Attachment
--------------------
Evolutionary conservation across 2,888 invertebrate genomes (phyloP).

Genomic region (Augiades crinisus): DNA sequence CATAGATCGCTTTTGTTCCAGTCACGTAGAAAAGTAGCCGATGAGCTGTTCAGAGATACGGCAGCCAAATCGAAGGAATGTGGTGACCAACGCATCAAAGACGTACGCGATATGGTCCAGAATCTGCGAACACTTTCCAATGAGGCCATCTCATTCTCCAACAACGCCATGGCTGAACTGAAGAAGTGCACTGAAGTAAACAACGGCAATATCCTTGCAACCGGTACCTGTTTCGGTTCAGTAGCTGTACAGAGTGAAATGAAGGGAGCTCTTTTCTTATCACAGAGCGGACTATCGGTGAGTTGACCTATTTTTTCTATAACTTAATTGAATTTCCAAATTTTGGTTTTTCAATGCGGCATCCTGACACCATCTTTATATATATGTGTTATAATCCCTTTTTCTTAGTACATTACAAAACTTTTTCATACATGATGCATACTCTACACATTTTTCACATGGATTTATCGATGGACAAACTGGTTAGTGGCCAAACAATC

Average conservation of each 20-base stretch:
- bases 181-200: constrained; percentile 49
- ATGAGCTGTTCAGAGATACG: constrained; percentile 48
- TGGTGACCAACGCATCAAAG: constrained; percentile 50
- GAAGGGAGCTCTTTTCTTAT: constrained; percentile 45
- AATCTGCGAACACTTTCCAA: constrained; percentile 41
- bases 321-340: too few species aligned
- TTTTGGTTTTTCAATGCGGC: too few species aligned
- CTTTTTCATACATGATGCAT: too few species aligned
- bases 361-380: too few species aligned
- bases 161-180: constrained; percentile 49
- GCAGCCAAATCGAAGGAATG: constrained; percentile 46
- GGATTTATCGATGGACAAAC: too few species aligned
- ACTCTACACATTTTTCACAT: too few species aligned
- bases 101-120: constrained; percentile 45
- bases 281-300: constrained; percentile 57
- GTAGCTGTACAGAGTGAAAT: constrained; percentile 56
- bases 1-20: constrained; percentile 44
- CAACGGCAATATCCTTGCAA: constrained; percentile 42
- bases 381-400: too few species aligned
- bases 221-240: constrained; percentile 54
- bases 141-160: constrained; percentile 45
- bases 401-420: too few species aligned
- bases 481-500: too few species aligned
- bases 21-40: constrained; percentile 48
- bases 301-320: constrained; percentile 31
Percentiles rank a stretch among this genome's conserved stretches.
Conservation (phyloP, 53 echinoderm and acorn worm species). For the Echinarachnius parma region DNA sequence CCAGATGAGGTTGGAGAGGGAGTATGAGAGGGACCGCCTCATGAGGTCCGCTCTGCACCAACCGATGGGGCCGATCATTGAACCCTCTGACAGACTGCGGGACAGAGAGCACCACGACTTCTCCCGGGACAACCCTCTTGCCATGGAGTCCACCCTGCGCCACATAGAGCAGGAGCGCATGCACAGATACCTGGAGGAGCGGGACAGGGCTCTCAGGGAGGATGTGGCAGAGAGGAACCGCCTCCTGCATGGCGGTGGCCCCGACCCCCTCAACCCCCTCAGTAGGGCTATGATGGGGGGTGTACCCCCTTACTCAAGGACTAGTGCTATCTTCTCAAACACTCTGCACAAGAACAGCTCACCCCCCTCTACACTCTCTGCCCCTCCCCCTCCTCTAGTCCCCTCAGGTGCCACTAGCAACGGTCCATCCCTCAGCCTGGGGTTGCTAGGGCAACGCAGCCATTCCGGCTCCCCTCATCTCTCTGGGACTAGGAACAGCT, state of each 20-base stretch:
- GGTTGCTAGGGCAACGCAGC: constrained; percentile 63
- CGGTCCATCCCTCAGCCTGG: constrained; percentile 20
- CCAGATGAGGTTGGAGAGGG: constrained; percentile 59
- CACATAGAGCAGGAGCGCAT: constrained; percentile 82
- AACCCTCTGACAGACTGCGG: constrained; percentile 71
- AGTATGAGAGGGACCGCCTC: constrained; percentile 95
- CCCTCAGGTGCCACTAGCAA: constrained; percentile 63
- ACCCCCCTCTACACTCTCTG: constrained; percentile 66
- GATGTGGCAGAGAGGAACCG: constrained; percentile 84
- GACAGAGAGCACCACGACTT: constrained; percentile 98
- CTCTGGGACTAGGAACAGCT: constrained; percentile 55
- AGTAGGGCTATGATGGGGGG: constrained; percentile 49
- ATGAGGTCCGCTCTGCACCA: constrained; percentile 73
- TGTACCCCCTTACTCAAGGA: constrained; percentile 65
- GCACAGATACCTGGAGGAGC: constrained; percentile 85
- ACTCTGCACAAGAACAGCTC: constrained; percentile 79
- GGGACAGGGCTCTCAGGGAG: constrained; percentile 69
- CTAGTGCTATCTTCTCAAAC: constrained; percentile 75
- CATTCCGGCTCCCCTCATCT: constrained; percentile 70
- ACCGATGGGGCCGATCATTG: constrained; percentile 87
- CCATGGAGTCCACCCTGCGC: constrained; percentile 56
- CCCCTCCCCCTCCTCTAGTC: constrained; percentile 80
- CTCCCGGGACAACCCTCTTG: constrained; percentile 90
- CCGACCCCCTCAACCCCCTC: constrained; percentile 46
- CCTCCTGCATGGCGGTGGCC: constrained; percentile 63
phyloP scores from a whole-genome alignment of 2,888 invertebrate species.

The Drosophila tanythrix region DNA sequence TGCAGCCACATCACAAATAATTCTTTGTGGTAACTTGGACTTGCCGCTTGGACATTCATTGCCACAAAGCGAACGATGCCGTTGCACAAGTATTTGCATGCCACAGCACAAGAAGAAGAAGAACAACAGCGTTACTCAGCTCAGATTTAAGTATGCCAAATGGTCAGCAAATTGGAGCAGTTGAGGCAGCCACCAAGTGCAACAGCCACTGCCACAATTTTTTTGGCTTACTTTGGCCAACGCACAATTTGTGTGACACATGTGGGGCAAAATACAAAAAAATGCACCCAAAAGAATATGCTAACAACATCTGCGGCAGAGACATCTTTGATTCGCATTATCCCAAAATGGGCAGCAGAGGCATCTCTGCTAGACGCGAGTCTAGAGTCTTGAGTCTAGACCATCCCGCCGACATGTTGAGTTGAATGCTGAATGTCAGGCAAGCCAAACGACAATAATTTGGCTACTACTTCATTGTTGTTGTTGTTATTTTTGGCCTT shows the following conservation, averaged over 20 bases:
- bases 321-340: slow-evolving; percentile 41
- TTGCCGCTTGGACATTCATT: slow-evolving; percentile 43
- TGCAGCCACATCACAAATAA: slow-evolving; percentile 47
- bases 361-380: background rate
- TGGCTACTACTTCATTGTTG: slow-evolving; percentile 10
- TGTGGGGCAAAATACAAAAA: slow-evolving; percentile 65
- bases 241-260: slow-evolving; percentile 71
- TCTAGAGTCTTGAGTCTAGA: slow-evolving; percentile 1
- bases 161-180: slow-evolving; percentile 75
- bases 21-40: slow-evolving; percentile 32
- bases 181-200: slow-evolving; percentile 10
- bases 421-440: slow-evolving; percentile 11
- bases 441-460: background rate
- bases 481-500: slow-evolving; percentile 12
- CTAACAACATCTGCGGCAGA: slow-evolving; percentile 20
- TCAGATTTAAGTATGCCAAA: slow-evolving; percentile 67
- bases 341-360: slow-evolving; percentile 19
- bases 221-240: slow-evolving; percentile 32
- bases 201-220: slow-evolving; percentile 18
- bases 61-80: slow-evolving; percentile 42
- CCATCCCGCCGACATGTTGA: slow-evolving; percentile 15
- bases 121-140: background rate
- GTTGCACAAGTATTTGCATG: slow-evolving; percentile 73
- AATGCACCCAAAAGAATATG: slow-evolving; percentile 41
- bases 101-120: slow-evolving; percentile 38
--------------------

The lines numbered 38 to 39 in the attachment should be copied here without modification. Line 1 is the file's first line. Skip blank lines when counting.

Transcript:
- ACCCCCCTCTACACTCTCTG: constrained; percentile 66
- GATGTGGCAGAGAGGAACCG: constrained; percentile 84